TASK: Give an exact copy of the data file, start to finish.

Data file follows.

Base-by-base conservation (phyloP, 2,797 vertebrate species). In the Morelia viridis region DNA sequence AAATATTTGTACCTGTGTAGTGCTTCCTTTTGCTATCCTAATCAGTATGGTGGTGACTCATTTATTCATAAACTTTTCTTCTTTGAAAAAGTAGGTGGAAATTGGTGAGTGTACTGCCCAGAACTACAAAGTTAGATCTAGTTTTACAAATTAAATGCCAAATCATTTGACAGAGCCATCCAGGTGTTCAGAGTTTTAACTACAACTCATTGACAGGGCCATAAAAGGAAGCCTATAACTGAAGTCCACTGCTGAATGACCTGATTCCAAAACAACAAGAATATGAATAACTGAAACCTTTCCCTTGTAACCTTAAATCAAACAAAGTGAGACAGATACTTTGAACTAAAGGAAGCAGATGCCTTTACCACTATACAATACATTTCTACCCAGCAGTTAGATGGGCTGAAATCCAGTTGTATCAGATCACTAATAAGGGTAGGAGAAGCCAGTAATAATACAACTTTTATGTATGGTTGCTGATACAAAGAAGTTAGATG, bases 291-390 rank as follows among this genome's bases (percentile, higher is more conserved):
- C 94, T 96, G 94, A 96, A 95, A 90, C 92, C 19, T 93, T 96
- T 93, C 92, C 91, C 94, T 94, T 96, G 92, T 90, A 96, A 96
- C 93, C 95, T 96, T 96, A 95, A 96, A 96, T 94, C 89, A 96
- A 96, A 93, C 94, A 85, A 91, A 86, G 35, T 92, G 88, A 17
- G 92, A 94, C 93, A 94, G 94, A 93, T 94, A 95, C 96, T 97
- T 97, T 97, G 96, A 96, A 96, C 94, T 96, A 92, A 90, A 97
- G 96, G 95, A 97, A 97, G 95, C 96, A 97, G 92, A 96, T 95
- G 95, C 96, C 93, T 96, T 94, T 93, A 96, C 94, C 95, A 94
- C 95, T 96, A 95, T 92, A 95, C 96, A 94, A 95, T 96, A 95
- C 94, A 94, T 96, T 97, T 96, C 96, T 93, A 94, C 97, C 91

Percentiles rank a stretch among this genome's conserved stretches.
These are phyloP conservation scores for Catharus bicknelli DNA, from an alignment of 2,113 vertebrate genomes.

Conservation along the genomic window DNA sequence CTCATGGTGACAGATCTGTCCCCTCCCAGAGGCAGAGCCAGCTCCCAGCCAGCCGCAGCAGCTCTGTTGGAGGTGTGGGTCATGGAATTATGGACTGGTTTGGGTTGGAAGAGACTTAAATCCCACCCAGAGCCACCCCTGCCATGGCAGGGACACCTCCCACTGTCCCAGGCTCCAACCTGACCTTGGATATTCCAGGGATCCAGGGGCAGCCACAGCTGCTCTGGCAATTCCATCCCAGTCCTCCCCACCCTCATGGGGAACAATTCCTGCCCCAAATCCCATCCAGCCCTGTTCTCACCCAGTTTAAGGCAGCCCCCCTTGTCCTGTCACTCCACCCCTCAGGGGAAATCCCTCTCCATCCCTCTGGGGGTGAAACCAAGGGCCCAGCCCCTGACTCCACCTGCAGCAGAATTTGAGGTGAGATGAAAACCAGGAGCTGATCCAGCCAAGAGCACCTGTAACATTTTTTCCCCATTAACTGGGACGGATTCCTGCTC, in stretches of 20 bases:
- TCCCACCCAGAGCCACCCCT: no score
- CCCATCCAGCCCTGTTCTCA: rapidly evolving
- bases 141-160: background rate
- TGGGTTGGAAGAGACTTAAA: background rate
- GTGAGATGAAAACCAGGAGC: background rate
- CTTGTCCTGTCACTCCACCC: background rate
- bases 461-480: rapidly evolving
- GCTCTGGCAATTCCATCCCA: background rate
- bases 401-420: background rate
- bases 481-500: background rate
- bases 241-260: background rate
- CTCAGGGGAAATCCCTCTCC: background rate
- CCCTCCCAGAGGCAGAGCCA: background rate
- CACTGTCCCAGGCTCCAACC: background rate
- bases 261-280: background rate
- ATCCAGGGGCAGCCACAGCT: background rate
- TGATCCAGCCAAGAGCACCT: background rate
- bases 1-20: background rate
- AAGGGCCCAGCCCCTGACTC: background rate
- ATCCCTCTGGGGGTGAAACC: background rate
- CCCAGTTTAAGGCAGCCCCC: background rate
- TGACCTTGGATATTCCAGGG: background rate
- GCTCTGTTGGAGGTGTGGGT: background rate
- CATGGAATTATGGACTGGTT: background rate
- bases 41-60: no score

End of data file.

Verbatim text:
Base-by-base conservation (phyloP, 2,797 vertebrate species). In the Morelia viridis region DNA sequence AAATATTTGTACCTGTGTAGTGCTTCCTTTTGCTATCCTAATCAGTATGGTGGTGACTCATTTATTCATAAACTTTTCTTCTTTGAAAAAGTAGGTGGAAATTGGTGAGTGTACTGCCCAGAACTACAAAGTTAGATCTAGTTTTACAAATTAAATGCCAAATCATTTGACAGAGCCATCCAGGTGTTCAGAGTTTTAACTACAACTCATTGACAGGGCCATAAAAGGAAGCCTATAACTGAAGTCCACTGCTGAATGACCTGATTCCAAAACAACAAGAATATGAATAACTGAAACCTTTCCCTTGTAACCTTAAATCAAACAAAGTGAGACAGATACTTTGAACTAAAGGAAGCAGATGCCTTTACCACTATACAATACATTTCTACCCAGCAGTTAGATGGGCTGAAATCCAGTTGTATCAGATCACTAATAAGGGTAGGAGAAGCCAGTAATAATACAACTTTTATGTATGGTTGCTGATACAAAGAAGTTAGATG, bases 291-390 rank as follows among this genome's bases (percentile, higher is more conserved):
- C 94, T 96, G 94, A 96, A 95, A 90, C 92, C 19, T 93, T 96
- T 93, C 92, C 91, C 94, T 94, T 96, G 92, T 90, A 96, A 96
- C 93, C 95, T 96, T 96, A 95, A 96, A 96, T 94, C 89, A 96
- A 96, A 93, C 94, A 85, A 91, A 86, G 35, T 92, G 88, A 17
- G 92, A 94, C 93, A 94, G 94, A 93, T 94, A 95, C 96, T 97
- T 97, T 97, G 96, A 96, A 96, C 94, T 96, A 92, A 90, A 97
- G 96, G 95, A 97, A 97, G 95, C 96, A 97, G 92, A 96, T 95
- G 95, C 96, C 93, T 96, T 94, T 93, A 96, C 94, C 95, A 94
- C 95, T 96, A 95, T 92, A 95, C 96, A 94, A 95, T 96, A 95
- C 94, A 94, T 96, T 97, T 96, C 96, T 93, A 94, C 97, C 91

Percentiles rank a stretch among this genome's conserved stretches.
These are phyloP conservation scores for Catharus bicknelli DNA, from an alignment of 2,113 vertebrate genomes.

Conservation along the genomic window DNA sequence CTCATGGTGACAGATCTGTCCCCTCCCAGAGGCAGAGCCAGCTCCCAGCCAGCCGCAGCAGCTCTGTTGGAGGTGTGGGTCATGGAATTATGGACTGGTTTGGGTTGGAAGAGACTTAAATCCCACCCAGAGCCACCCCTGCCATGGCAGGGACACCTCCCACTGTCCCAGGCTCCAACCTGACCTTGGATATTCCAGGGATCCAGGGGCAGCCACAGCTGCTCTGGCAATTCCATCCCAGTCCTCCCCACCCTCATGGGGAACAATTCCTGCCCCAAATCCCATCCAGCCCTGTTCTCACCCAGTTTAAGGCAGCCCCCCTTGTCCTGTCACTCCACCCCTCAGGGGAAATCCCTCTCCATCCCTCTGGGGGTGAAACCAAGGGCCCAGCCCCTGACTCCACCTGCAGCAGAATTTGAGGTGAGATGAAAACCAGGAGCTGATCCAGCCAAGAGCACCTGTAACATTTTTTCCCCATTAACTGGGACGGATTCCTGCTC, in stretches of 20 bases:
- TCCCACCCAGAGCCACCCCT: no score
- CCCATCCAGCCCTGTTCTCA: rapidly evolving
- bases 141-160: background rate
- TGGGTTGGAAGAGACTTAAA: background rate
- GTGAGATGAAAACCAGGAGC: background rate
- CTTGTCCTGTCACTCCACCC: background rate
- bases 461-480: rapidly evolving
- GCTCTGGCAATTCCATCCCA: background rate
- bases 401-420: background rate
- bases 481-500: background rate
- bases 241-260: background rate
- CTCAGGGGAAATCCCTCTCC: background rate
- CCCTCCCAGAGGCAGAGCCA: background rate
- CACTGTCCCAGGCTCCAACC: background rate
- bases 261-280: background rate
- ATCCAGGGGCAGCCACAGCT: background rate
- TGATCCAGCCAAGAGCACCT: background rate
- bases 1-20: background rate
- AAGGGCCCAGCCCCTGACTC: background rate
- ATCCCTCTGGGGGTGAAACC: background rate
- CCCAGTTTAAGGCAGCCCCC: background rate
- TGACCTTGGATATTCCAGGG: background rate
- GCTCTGTTGGAGGTGTGGGT: background rate
- CATGGAATTATGGACTGGTT: background rate
- bases 41-60: no score